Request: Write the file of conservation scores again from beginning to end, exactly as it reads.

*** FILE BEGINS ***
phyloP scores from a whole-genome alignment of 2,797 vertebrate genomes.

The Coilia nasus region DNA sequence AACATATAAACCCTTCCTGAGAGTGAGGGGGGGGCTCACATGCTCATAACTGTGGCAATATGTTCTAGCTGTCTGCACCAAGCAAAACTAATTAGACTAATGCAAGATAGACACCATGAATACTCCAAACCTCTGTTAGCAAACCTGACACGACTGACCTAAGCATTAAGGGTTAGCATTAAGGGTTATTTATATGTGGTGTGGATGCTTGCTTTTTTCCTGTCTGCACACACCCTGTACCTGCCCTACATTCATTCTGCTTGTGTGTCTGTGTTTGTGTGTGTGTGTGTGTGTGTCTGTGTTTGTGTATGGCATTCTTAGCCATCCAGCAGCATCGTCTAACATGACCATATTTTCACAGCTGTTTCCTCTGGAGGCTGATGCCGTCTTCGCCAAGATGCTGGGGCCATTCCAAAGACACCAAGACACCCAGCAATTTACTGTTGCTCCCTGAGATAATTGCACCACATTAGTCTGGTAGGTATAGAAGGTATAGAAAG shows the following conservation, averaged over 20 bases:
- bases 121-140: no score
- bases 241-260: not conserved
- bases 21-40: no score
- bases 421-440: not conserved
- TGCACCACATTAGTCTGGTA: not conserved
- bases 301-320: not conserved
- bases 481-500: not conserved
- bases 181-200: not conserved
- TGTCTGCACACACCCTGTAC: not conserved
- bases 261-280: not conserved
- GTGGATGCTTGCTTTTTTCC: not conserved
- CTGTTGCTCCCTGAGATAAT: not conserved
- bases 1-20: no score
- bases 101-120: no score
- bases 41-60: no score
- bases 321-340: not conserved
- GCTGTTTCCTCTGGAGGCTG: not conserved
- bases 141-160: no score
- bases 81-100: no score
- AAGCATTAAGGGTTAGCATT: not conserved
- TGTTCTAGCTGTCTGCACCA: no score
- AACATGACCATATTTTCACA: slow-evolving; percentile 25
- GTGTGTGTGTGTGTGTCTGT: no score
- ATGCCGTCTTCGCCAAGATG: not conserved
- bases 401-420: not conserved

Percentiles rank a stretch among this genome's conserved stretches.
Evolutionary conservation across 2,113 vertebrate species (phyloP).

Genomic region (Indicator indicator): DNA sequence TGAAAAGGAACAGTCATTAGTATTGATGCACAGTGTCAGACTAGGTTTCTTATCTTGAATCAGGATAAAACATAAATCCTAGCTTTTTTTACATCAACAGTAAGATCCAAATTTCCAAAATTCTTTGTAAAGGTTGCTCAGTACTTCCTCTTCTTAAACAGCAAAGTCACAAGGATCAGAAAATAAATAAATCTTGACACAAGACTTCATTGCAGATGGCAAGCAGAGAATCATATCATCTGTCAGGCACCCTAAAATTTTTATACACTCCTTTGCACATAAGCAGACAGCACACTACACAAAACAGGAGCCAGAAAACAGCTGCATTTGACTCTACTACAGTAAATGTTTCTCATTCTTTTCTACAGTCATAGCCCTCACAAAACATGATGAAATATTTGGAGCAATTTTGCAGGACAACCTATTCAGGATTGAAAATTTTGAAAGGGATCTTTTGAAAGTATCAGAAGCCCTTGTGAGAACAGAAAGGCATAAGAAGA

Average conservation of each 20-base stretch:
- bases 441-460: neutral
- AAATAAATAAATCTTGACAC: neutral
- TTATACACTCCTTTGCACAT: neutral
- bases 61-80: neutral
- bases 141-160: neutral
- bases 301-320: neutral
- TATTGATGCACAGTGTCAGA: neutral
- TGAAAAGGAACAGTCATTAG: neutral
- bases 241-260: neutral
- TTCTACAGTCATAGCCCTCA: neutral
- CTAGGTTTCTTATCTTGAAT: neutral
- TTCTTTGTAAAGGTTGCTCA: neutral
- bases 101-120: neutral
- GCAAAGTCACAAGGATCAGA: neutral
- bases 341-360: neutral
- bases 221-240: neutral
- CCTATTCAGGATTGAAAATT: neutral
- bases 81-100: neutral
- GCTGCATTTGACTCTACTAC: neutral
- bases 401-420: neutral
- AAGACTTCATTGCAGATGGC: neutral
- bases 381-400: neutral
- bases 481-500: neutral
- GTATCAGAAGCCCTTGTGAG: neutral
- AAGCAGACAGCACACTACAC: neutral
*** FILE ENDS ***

phyloP scores from a whole-genome alignment of 2,797 vertebrate genomes.

The Coilia nasus region DNA sequence AACATATAAACCCTTCCTGAGAGTGAGGGGGGGGCTCACATGCTCATAACTGTGGCAATATGTTCTAGCTGTCTGCACCAAGCAAAACTAATTAGACTAATGCAAGATAGACACCATGAATACTCCAAACCTCTGTTAGCAAACCTGACACGACTGACCTAAGCATTAAGGGTTAGCATTAAGGGTTATTTATATGTGGTGTGGATGCTTGCTTTTTTCCTGTCTGCACACACCCTGTACCTGCCCTACATTCATTCTGCTTGTGTGTCTGTGTTTGTGTGTGTGTGTGTGTGTGTCTGTGTTTGTGTATGGCATTCTTAGCCATCCAGCAGCATCGTCTAACATGACCATATTTTCACAGCTGTTTCCTCTGGAGGCTGATGCCGTCTTCGCCAAGATGCTGGGGCCATTCCAAAGACACCAAGACACCCAGCAATTTACTGTTGCTCCCTGAGATAATTGCACCACATTAGTCTGGTAGGTATAGAAGGTATAGAAAG shows the following conservation, averaged over 20 bases:
- bases 121-140: no score
- bases 241-260: not conserved
- bases 21-40: no score
- bases 421-440: not conserved
- TGCACCACATTAGTCTGGTA: not conserved
- bases 301-320: not conserved
- bases 481-500: not conserved
- bases 181-200: not conserved
- TGTCTGCACACACCCTGTAC: not conserved
- bases 261-280: not conserved
- GTGGATGCTTGCTTTTTTCC: not conserved
- CTGTTGCTCCCTGAGATAAT: not conserved
- bases 1-20: no score
- bases 101-120: no score
- bases 41-60: no score
- bases 321-340: not conserved
- GCTGTTTCCTCTGGAGGCTG: not conserved
- bases 141-160: no score
- bases 81-100: no score
- AAGCATTAAGGGTTAGCATT: not conserved
- TGTTCTAGCTGTCTGCACCA: no score
- AACATGACCATATTTTCACA: slow-evolving; percentile 25
- GTGTGTGTGTGTGTGTCTGT: no score
- ATGCCGTCTTCGCCAAGATG: not conserved
- bases 401-420: not conserved

Percentiles rank a stretch among this genome's conserved stretches.
Evolutionary conservation across 2,113 vertebrate species (phyloP).

Genomic region (Indicator indicator): DNA sequence TGAAAAGGAACAGTCATTAGTATTGATGCACAGTGTCAGACTAGGTTTCTTATCTTGAATCAGGATAAAACATAAATCCTAGCTTTTTTTACATCAACAGTAAGATCCAAATTTCCAAAATTCTTTGTAAAGGTTGCTCAGTACTTCCTCTTCTTAAACAGCAAAGTCACAAGGATCAGAAAATAAATAAATCTTGACACAAGACTTCATTGCAGATGGCAAGCAGAGAATCATATCATCTGTCAGGCACCCTAAAATTTTTATACACTCCTTTGCACATAAGCAGACAGCACACTACACAAAACAGGAGCCAGAAAACAGCTGCATTTGACTCTACTACAGTAAATGTTTCTCATTCTTTTCTACAGTCATAGCCCTCACAAAACATGATGAAATATTTGGAGCAATTTTGCAGGACAACCTATTCAGGATTGAAAATTTTGAAAGGGATCTTTTGAAAGTATCAGAAGCCCTTGTGAGAACAGAAAGGCATAAGAAGA

Average conservation of each 20-base stretch:
- bases 441-460: neutral
- AAATAAATAAATCTTGACAC: neutral
- TTATACACTCCTTTGCACAT: neutral
- bases 61-80: neutral
- bases 141-160: neutral
- bases 301-320: neutral
- TATTGATGCACAGTGTCAGA: neutral
- TGAAAAGGAACAGTCATTAG: neutral
- bases 241-260: neutral
- TTCTACAGTCATAGCCCTCA: neutral
- CTAGGTTTCTTATCTTGAAT: neutral
- TTCTTTGTAAAGGTTGCTCA: neutral
- bases 101-120: neutral
- GCAAAGTCACAAGGATCAGA: neutral
- bases 341-360: neutral
- bases 221-240: neutral
- CCTATTCAGGATTGAAAATT: neutral
- bases 81-100: neutral
- GCTGCATTTGACTCTACTAC: neutral
- bases 401-420: neutral
- AAGACTTCATTGCAGATGGC: neutral
- bases 381-400: neutral
- bases 481-500: neutral
- GTATCAGAAGCCCTTGTGAG: neutral
- AAGCAGACAGCACACTACAC: neutral